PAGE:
By Cherie Singer, Business Development Manager at Heinz Marketing

In speaking with a colleague recently, we both agreed that virtual meetings make it much tougher to “read” people these days. That disconnect can take a toll on us in so many ways. As a former psychotherapist who prided myself on a well-calibrated antenna, which helped me pick up on nuances and subtle communication signals, living in a virtual selling environment sometimes feels a bit off-kilter.

It’s harder to make eye contact, to notice body language, to take in the full range of facial expressions, and it’s just more challenging to see and hear one another clearly. This impairs the ability for that sort of natural, genuine “mirroring” to occur (where we organically fall into speaking one another’s vernacular, reflect physical stance and gestures, etc.). Without having access to these and other subtleties, it’s increasingly difficult to develop connections swiftly and more deeply in business (and in life!).

At the same time, the virtual world makes it easier to read into things – and then maybe to become just a little less confident in our interactions. After all, when Zoom exchanges are stilted (even miniscule audio/visual sync issues causing a pregnant pause or two, the tentative turn-taking and inadvertent overlaps in a group setting, a fraught WIFI connection, etc.) misinterpretations and toe-steppings are bound to occur.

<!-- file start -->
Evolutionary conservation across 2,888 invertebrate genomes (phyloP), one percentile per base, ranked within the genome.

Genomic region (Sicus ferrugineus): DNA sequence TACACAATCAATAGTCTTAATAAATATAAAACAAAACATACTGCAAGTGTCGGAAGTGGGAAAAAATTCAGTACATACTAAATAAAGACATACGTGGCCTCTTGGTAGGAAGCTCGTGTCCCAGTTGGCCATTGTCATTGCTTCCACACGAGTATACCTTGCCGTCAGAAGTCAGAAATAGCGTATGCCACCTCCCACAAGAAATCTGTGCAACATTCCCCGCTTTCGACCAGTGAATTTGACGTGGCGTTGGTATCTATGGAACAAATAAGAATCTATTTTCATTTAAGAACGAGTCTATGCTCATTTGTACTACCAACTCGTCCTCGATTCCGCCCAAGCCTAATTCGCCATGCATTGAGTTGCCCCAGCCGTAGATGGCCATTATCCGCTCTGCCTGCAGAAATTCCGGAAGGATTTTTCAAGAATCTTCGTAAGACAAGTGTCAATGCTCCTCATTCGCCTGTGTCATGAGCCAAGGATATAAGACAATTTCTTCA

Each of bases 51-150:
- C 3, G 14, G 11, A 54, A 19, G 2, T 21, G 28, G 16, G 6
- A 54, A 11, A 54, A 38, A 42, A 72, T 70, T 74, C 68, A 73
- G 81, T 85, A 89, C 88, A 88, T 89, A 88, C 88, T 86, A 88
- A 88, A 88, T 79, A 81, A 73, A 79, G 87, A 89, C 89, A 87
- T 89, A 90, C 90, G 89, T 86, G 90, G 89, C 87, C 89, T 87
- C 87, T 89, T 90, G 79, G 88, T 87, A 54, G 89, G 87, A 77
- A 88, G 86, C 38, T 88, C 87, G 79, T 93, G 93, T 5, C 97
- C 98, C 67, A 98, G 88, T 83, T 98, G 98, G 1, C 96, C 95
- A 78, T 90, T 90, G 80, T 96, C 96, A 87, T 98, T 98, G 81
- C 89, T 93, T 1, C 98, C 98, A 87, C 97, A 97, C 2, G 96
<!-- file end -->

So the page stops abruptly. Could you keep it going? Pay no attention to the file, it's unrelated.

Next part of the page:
With all this in place in our more physically-distanced world – listening well and upping our verbal communication efforts is more important than ever. Harking back to my psychotherapy days (“tell me how you feeeel?”) explicitly checking in is key. Addressing overtly what you think you’re noticing even if you don’t know for sure what exactly it is you are noticing can help. For instance, something simple like, “It seems you’re feeling hesitant about this,” gives the other person permission to confirm, deny, and/or more fully qualify, as in, “No – not exactly hesitant, I’m feeling ______because ______.”

Being intentional and upfront at the get-go can go a long way to raise possible current or potential awkward exchanges – and will model and set-up expectations about open communication.

A reminder that these old-fashioned communication tips can help even more now during our new virtual times:

  • Be present
  • Listen actively and paraphrase what you think you’re hearing
  • Listen more
  • Take notes
  • More listening
  • Avoid guessing
  • Be clear and simple with your messages and information
  • Stay away from jargon, technical terms, and acronyms
  • Keep an open mind and stay clear of defensiveness/manage your emotions
  • Welcome feedback, both positive and negative
  • Be respectful and kind
  • Always keep others’ POV in mind, express it, empathize with it
  • Follow up in a timely manner and deliver what you promise

Good luck and keep your sense of humor in 2D and beyond!